Make no mistake: this is an upsetting film. There are simulations of the harrowing experiences that the patients have endured which makes their pain that much more visceral. Scenes suggesting torture, kidnap and rape are brutally portrayed, and some might level criticism at these re-enactments, commenting that they only augment the melodramatic nature of the procedure. But I don’t see it that way. To me, it’s a film that really deals with extreme human suffering and an attempt to try to remedy the past. For many of the patients, years of treatment had not been able to cure them of nightmares and flashbacks; they talked of the struggle to perform everyday actions or form strong relationships with close friends and family for fear of hurting them. With these stories, told by real patients, the message almost comes across — why shouldn’t they look for a way out of their suffering? In the same way that euthanasia is divisive, with knotty moral and ethical implications for the patient, Trip of Compassion shows that MDMA can have some clinical benefits, if not for everyone.
We seem to travel with patients during their journeys, and it was like nothing I’d seen before: the film space physically gave them an opportunity to revisit their past, returning to the incident of their trauma as they could inhabit the mind and body of their younger selves, and either standing up to people who had abused them or speaking consolingly to themselves in that vulnerable position. It’s a shock to see them in vulnerable positions under the influence of MDMA, but I felt that it enabled proximity to their stories, not held back by a clinical camera gaze. Instead, the footage was as raw and honest as it could possibly be, without having the individuals speak to spectators in person. At the end of his treatment, one patient comments: “My whole life I was preoccupied with being loved —but the solution is in loving.” It’s a powerful realisation and proves, from this patient’s perspective at least, that he can find healing for the issues that have haunted him throughout his lifetime.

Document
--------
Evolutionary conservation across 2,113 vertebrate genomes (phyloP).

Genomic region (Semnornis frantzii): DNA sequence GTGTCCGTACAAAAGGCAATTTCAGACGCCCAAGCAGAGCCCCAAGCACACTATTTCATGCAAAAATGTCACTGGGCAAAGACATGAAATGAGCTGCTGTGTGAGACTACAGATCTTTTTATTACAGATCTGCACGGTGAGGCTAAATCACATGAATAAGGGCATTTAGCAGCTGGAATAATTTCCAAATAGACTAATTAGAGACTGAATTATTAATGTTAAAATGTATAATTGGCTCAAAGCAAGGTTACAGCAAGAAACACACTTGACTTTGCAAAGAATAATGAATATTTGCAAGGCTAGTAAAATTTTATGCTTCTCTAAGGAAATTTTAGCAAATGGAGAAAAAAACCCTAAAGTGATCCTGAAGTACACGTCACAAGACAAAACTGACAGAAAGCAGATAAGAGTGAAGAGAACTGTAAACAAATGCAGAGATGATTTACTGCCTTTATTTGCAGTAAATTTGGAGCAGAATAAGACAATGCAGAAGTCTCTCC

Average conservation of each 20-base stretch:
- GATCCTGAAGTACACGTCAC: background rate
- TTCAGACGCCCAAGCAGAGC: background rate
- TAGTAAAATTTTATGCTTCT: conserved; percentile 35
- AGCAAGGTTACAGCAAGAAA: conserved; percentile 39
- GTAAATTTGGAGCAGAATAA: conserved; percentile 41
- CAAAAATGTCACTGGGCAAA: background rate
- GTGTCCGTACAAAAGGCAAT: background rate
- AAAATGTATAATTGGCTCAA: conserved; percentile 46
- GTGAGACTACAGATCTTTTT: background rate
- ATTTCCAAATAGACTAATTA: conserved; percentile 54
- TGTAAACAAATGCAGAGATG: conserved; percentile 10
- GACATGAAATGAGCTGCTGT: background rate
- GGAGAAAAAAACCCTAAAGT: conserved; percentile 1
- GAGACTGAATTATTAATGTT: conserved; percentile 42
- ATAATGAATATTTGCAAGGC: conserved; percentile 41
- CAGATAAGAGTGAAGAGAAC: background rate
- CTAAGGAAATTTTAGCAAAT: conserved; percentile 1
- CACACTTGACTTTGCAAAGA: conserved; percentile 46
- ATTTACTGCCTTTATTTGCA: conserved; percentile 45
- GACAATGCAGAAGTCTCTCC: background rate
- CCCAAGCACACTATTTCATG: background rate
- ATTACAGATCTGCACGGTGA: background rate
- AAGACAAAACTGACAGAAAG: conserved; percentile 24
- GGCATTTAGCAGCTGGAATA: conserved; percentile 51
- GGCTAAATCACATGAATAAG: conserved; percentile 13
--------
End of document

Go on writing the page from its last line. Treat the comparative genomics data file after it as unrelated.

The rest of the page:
Owing to the footage, it wasn’t a polished professional production, but the aim of the film wasn’t entertainment: its purpose was to get across the fundamentals of MDMA and to physically show the healing effects of the drug, rather than telling. And in the same way that mainstream films incur a certain element of belief, it’s a similar setup with these real-life scenarios. Having conversations with the people around me in the screening, we almost felt as if the film acted as a therapy session, so powerful were the stories.
What goes unsaid is the effect of the drug on the 2/10 users who didn’t admit to feeling free from PTSD as a result of treatment or the risks associated with the patients upfront — we are left to consider this independently. Yet Trip of Compassion was useful as a documentary from a journalistic point of view, well-researched, with claims supported by evidence from footage and testimonials. I’ll admit I was incredibly moved by the stories, which meant that the film had achieved its aim.
Trip of Compassion offers individuals an opportunity in touch with their humanity again, helping them to develop self-compassion, and to reconcile with themselves and others at the point of trauma in order to move on. I thought its principles were powerful and one might substitute MDMA for alcohol or anything else used to simulate an ‘out-of-body’ experience — the message remains that victims need to be allowed to resist the place of their deepest pain in order to work out the past and let go. For those who want to explore the film further and find out what it’s all about, Trip of Compassion is available to watch online here.